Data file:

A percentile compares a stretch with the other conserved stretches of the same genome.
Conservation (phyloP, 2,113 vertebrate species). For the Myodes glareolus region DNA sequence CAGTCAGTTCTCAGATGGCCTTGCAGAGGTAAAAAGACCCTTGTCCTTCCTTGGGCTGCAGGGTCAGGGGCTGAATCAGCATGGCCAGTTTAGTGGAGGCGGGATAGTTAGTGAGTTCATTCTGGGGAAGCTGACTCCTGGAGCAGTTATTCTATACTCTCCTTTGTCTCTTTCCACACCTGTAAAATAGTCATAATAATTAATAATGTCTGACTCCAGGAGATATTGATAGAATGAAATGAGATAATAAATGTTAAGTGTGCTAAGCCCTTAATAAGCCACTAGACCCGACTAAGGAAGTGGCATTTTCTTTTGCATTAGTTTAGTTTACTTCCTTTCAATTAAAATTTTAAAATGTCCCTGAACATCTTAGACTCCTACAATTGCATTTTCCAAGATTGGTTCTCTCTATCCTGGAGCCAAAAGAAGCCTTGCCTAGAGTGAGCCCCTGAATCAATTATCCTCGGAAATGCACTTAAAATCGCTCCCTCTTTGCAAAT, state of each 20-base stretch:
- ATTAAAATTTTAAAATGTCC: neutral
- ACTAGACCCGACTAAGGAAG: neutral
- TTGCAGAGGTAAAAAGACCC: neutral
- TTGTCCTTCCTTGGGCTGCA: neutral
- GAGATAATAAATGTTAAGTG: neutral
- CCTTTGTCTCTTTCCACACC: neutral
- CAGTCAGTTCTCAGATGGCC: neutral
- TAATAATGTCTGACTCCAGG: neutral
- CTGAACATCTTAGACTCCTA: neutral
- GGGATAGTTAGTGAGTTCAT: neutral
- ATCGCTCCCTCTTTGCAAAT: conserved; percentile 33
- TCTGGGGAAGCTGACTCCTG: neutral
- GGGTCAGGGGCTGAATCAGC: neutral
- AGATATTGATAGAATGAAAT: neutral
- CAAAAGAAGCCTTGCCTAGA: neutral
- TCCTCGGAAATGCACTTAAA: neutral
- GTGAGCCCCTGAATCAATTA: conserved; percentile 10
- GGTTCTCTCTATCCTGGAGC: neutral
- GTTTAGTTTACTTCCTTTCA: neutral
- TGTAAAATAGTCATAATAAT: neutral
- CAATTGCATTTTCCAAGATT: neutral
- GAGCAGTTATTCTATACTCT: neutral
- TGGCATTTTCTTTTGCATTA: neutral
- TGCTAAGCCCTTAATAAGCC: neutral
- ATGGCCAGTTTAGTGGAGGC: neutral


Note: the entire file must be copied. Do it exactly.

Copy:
A percentile compares a stretch with the other conserved stretches of the same genome.
Conservation (phyloP, 2,113 vertebrate species). For the Myodes glareolus region DNA sequence CAGTCAGTTCTCAGATGGCCTTGCAGAGGTAAAAAGACCCTTGTCCTTCCTTGGGCTGCAGGGTCAGGGGCTGAATCAGCATGGCCAGTTTAGTGGAGGCGGGATAGTTAGTGAGTTCATTCTGGGGAAGCTGACTCCTGGAGCAGTTATTCTATACTCTCCTTTGTCTCTTTCCACACCTGTAAAATAGTCATAATAATTAATAATGTCTGACTCCAGGAGATATTGATAGAATGAAATGAGATAATAAATGTTAAGTGTGCTAAGCCCTTAATAAGCCACTAGACCCGACTAAGGAAGTGGCATTTTCTTTTGCATTAGTTTAGTTTACTTCCTTTCAATTAAAATTTTAAAATGTCCCTGAACATCTTAGACTCCTACAATTGCATTTTCCAAGATTGGTTCTCTCTATCCTGGAGCCAAAAGAAGCCTTGCCTAGAGTGAGCCCCTGAATCAATTATCCTCGGAAATGCACTTAAAATCGCTCCCTCTTTGCAAAT, state of each 20-base stretch:
- ATTAAAATTTTAAAATGTCC: neutral
- ACTAGACCCGACTAAGGAAG: neutral
- TTGCAGAGGTAAAAAGACCC: neutral
- TTGTCCTTCCTTGGGCTGCA: neutral
- GAGATAATAAATGTTAAGTG: neutral
- CCTTTGTCTCTTTCCACACC: neutral
- CAGTCAGTTCTCAGATGGCC: neutral
- TAATAATGTCTGACTCCAGG: neutral
- CTGAACATCTTAGACTCCTA: neutral
- GGGATAGTTAGTGAGTTCAT: neutral
- ATCGCTCCCTCTTTGCAAAT: conserved; percentile 33
- TCTGGGGAAGCTGACTCCTG: neutral
- GGGTCAGGGGCTGAATCAGC: neutral
- AGATATTGATAGAATGAAAT: neutral
- CAAAAGAAGCCTTGCCTAGA: neutral
- TCCTCGGAAATGCACTTAAA: neutral
- GTGAGCCCCTGAATCAATTA: conserved; percentile 10
- GGTTCTCTCTATCCTGGAGC: neutral
- GTTTAGTTTACTTCCTTTCA: neutral
- TGTAAAATAGTCATAATAAT: neutral
- CAATTGCATTTTCCAAGATT: neutral
- GAGCAGTTATTCTATACTCT: neutral
- TGGCATTTTCTTTTGCATTA: neutral
- TGCTAAGCCCTTAATAAGCC: neutral
- ATGGCCAGTTTAGTGGAGGC: neutral